The Freethinking Argument

Atheists love to label themselves as “freethinkers” because they claim to have no restraints to follow the facts wherever they lead. These so-called freethinkers state that a modern-day atheist is “someone who has heard the claims of various religions, has read the books on which those claims are based, and has found the claims to be ridiculous.” There are a couple of problems with this statement. For one, just because a freethinker subjectively judges certain religious claims as ridiculous, it doesn’t logically follow that they are, in fact, ridiculous.

Moreover, if these atheists happen to be right, that God does not exist, it is also highly implausible that the immaterial aspect of humanity called a “soul” exists. This has led me to the conclusion that it is impossible for an atheistic naturalist to really be a “free thinker.” Sure, they can join the club and call themselves “freethinkers,” but if they happen to be right about atheistic naturalism, no one could freely think anything.

If God does not exist, it is difficult to see how anyone could ever freely think about good evidence and argumentation and choose to deliberate and think rationally to come to the most logical conclusions. I will demonstrate this in an argument I crafted after dwelling upon what it means to freely think:

The Freethinking Argument Against Naturalism 

1- If naturalism is true, the immaterial human soul does not exist.

2- If the soul does not exist, libertarian free will does not exist.

3- If libertarian free will does not exist, rationality and knowledge do not exist.

4- Rationality and knowledge exist.

5- Therefore, libertarian free will exists.

6- Therefore, the soul exists.

7- Therefore, naturalism is false.

8- The best explanation for the existence of the soul is God.

Basically, premise (1) is synonymous with “If naturalism is true, nature is all that exists.” That is pretty straightforward. Premise (2) is tantamount to “If all that exists is nature, then all that exists is causally determined via the laws of nature and the initial conditions of the big bang.” Premise (3) is equivalent with “If all things are causally determined, then that includes all thoughts and beliefs.” If our thoughts and beliefs are forced upon us, and we could not have chosen better beliefs, then we are simply left assuming that our determined beliefs are good (let alone true). Therefore, we could never rationally affirm that our beliefs are the inference to the best explanation – we can only assume it.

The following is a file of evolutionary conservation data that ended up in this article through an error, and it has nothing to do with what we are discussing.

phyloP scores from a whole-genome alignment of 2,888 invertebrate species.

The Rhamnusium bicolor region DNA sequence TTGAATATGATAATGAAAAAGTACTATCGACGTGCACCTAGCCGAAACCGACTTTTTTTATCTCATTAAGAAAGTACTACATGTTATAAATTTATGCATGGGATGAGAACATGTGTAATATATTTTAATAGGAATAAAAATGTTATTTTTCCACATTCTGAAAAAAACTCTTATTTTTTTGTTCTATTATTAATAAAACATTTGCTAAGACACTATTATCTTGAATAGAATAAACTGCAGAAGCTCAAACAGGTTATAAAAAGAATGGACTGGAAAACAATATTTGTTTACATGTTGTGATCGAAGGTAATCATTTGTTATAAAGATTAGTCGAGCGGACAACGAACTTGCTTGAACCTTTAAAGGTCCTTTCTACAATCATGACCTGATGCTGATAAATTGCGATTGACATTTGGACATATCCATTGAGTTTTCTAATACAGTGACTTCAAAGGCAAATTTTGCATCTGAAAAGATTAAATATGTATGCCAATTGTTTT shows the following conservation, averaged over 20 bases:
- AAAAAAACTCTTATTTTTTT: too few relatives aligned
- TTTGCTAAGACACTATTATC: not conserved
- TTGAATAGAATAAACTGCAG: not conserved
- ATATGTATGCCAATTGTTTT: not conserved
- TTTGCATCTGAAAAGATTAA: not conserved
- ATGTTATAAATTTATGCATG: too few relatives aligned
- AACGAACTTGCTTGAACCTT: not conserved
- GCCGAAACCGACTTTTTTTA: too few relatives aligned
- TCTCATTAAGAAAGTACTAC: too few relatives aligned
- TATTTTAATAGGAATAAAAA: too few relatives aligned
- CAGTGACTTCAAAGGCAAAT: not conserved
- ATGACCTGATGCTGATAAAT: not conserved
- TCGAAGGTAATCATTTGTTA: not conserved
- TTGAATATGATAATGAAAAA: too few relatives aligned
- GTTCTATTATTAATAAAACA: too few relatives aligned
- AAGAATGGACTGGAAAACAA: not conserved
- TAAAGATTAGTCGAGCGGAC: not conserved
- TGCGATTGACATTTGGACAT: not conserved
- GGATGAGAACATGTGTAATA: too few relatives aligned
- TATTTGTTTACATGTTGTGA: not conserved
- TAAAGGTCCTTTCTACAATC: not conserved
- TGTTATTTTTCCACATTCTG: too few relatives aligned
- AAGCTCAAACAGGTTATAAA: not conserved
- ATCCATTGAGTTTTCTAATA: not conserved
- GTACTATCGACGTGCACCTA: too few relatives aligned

Here is the big problem for the atheistic naturalist: It logically follows that if naturalism is true, then atheists cannot possess knowledge (no one could)! Knowledge is defined as “justified true belief.” One can happen to have true beliefs; however, if they do not possess warrant or justification for a specific belief, their belief does not qualify as a knowledge claim. If one cannot freely infer the best explanation, then one has no justification that their belief really is the best explanation. Without justification, knowledge goes down the drain. All we are left with is question-begging assumptions (a logical fallacy).

Obviously humans possess rationality and knowledge. To argue this would affirm it. If one rejects knowledge, why should anyone listen to them? Therefore, libertarian free will and the soul (or some immaterial aspect of humanity) exists, and therefore, naturalism is false.

Returning to the original question, how can an atheist (if he’s right) truly be a “freethinker?” If God, and therefore, the human soul, does not exist, people are nothing more than material mechanisms bound by the laws of chemistry and physics. To put it bluntly, human beings would be nothing more than “bags of chemicals on bones,” or “meat robots.” If this is all we are, we do not possess libertarian free will. If humanity has no free will, then we are not free to think anything (in the libertarian sense). Therefore, knowledge, rationality, and morality are illusory. We would not be free to choose to be reasonable or to engage in logical argumentation or even to freely choose to follow evidence wherever it leads. Ultimately, if atheistic naturalism is true, we are not free to choose anything; that includes what we are going to choose to believe or think.

A naturalistic atheist has no justification to label himself as a “freethinker.” I think a better name for the freethinkers would be the “determined determinists.” Given naturalism, there’s no freedom to think otherwise!

Bottom line: The supernatural must exist for the naturalistic atheist to “freely think” that it doesn’t.

The FreeThinking Theist,

Tim Stratton


To read an expanded version of this argument click here.



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